Helen Skehan specialises in the treatment of RSI (repetitive strain injuries). She is the owner of
clinic in Islington, a clinic that she built herself over 16 years, houses 9 therapists and also offers massage and ergonomic assessments in the work place.
KT: Helen, what is RSI?
HS: RSI stands for repetitive strain injury. It is a term given to work related non-specific upper limb injuries and does not always mean the injury has come from repetition or is a strain. Patients present with a number of symptoms that may not always be the same from person to person.
KT: What symptoms are common with RSI?
HS: I test for many things - often clients present with varied pain in the neck, shoulder and arm, tingling ,numbness, temperature changes, swelling. I look for specific tightness, muscular imbalance and postural misalignment. I may also send clients to be tested by a rheumatologist to eliminate other underlying conditions.
KT: How does RSI develop?
There are many different ways RSI can develop. It is often a combination of a poor workstation, poor posture, lack of exercise (although not always sometimes I see patients who are real gym bunnies),not taking enough breaks at work, high stress, lots of typing and ignoring initial symptoms.
KT: How does stress play a part in the development of RSI?
I would say stress exacerbates symptoms. Mechanically, stressed induces increased muscle tension in the neck and shoulders where the nerves exit the spine and pass through the shoulder joint down the arm. Also, breathing rate increases and during stressful times we tend to adopt a upper chest lead breathing pattern which utilises the accessory respiratory muscles surrounding the neck and shoulders. The nerves are supposed to glide through neighbouring structures but if the muscles are contracted it can squeeze the nerves causing pain, numbness and tingling.
KT: What is your opinion on exercise for RSI? Does it create more strain or can it help?
HS: I always try to get my patients to engage in some form of stretching, mobilization and exercises. There is always a role for graded exercise in the recovery of RSI. It is important to go by a tolerance factor - the patient should not work into areas of pain.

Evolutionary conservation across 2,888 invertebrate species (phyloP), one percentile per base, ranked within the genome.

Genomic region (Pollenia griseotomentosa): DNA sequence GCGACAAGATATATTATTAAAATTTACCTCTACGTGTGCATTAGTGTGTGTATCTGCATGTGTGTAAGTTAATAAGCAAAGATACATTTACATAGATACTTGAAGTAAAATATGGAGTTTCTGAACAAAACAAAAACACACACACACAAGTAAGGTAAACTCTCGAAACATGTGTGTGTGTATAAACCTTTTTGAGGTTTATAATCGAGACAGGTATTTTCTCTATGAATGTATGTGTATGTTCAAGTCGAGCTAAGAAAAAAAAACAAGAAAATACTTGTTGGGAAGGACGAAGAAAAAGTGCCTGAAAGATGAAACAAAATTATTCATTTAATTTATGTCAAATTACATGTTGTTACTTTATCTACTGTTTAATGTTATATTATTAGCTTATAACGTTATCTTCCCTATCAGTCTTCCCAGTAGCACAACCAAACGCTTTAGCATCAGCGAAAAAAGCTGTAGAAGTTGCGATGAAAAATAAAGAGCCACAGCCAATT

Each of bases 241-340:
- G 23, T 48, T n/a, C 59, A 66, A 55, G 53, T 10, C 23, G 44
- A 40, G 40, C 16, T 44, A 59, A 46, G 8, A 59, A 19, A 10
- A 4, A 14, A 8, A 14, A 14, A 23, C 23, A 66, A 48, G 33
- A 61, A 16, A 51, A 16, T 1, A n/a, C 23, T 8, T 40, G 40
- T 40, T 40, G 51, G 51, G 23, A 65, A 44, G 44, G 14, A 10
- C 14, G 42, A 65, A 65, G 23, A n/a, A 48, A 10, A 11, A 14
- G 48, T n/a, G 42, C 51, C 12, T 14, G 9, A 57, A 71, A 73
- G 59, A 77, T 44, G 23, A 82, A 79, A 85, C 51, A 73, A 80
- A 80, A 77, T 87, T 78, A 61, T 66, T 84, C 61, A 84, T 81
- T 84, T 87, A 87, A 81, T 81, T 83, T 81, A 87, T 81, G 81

KT: What affect does posture have on the development of RSI?
HS: Sustained postures for long periods in poor alignment are definitely not healthy and can contribute to RSI. Typically patients that have RSI injuries have a rounded upper back, a forward head carriage and their shoulders are rotated inwards. It is very common to find neck an shoulder stiffness as well as a lack of mobility in the upper back. Some patients can suffer from headaches. Even more distally you find that patients often have hamstring and calf tightness.
KT: What impact does modern technology like smart phones and portable laptops and tablets have on the recovery of RSI?
HS: All these devices encourage a poor posture as you tend to look down at the device you are using. People tend to overuse their smart phones which stresses the fingers, wrists, hands and forearms. With tablets and laptops they can be heavy to carry around and we tend to look down when we use them which strains the upper back and neck.
KT: What advice can you give to people using smart phones and tablets for work?
HS: Modern technology is improving all the time. For smart phones you can use the voice activation system to cut down on your typing time. Try to avoid using your phone and tablet when you travel on the tube and bus to give your hands and arms a rest. At work place a tablet on a stand or a removable keyboard. For laptops and desktop computers invest in an ergonomic mouse or a roller mouse that sits at the front of your keyboard.
KT: What are the early symptoms of RSI?
Any hand symptoms that are related to desk work including pain, muscle cramps, tingling, numbness, swelling or feeling of swelling and restricted movement. Also be aware of any of these symptoms in the shoulder and neck area even repeated small episodes. We should be able to function without pain. I would recommend diarising your symptoms and check over a period of time whether the symptoms remain or get worse. If in 10-14 days the symptoms are still there then seek treatment.
KT: What other advice would you give to those suffering with RSI?
HS: For those with mild symptoms I would advise regular movement that is based on improving postural alignment and mobilising the upper back. Backstroke can be helpful and calming to some. Avoid cycling as the posture can encourage symptoms to get worse. RSI is an injury that develops over time and through the continual use of bad habits. The most important thing is educating yourself on how to minimise the risk of injury and taking responsibility for your health and wellness at work.
For more information please visit the website at
or to make a booking with Helen please contact her clinic, Physio Solutions, on
0207 713 7780
. For more information on how exercise can help you recover from RSI injury please contact me at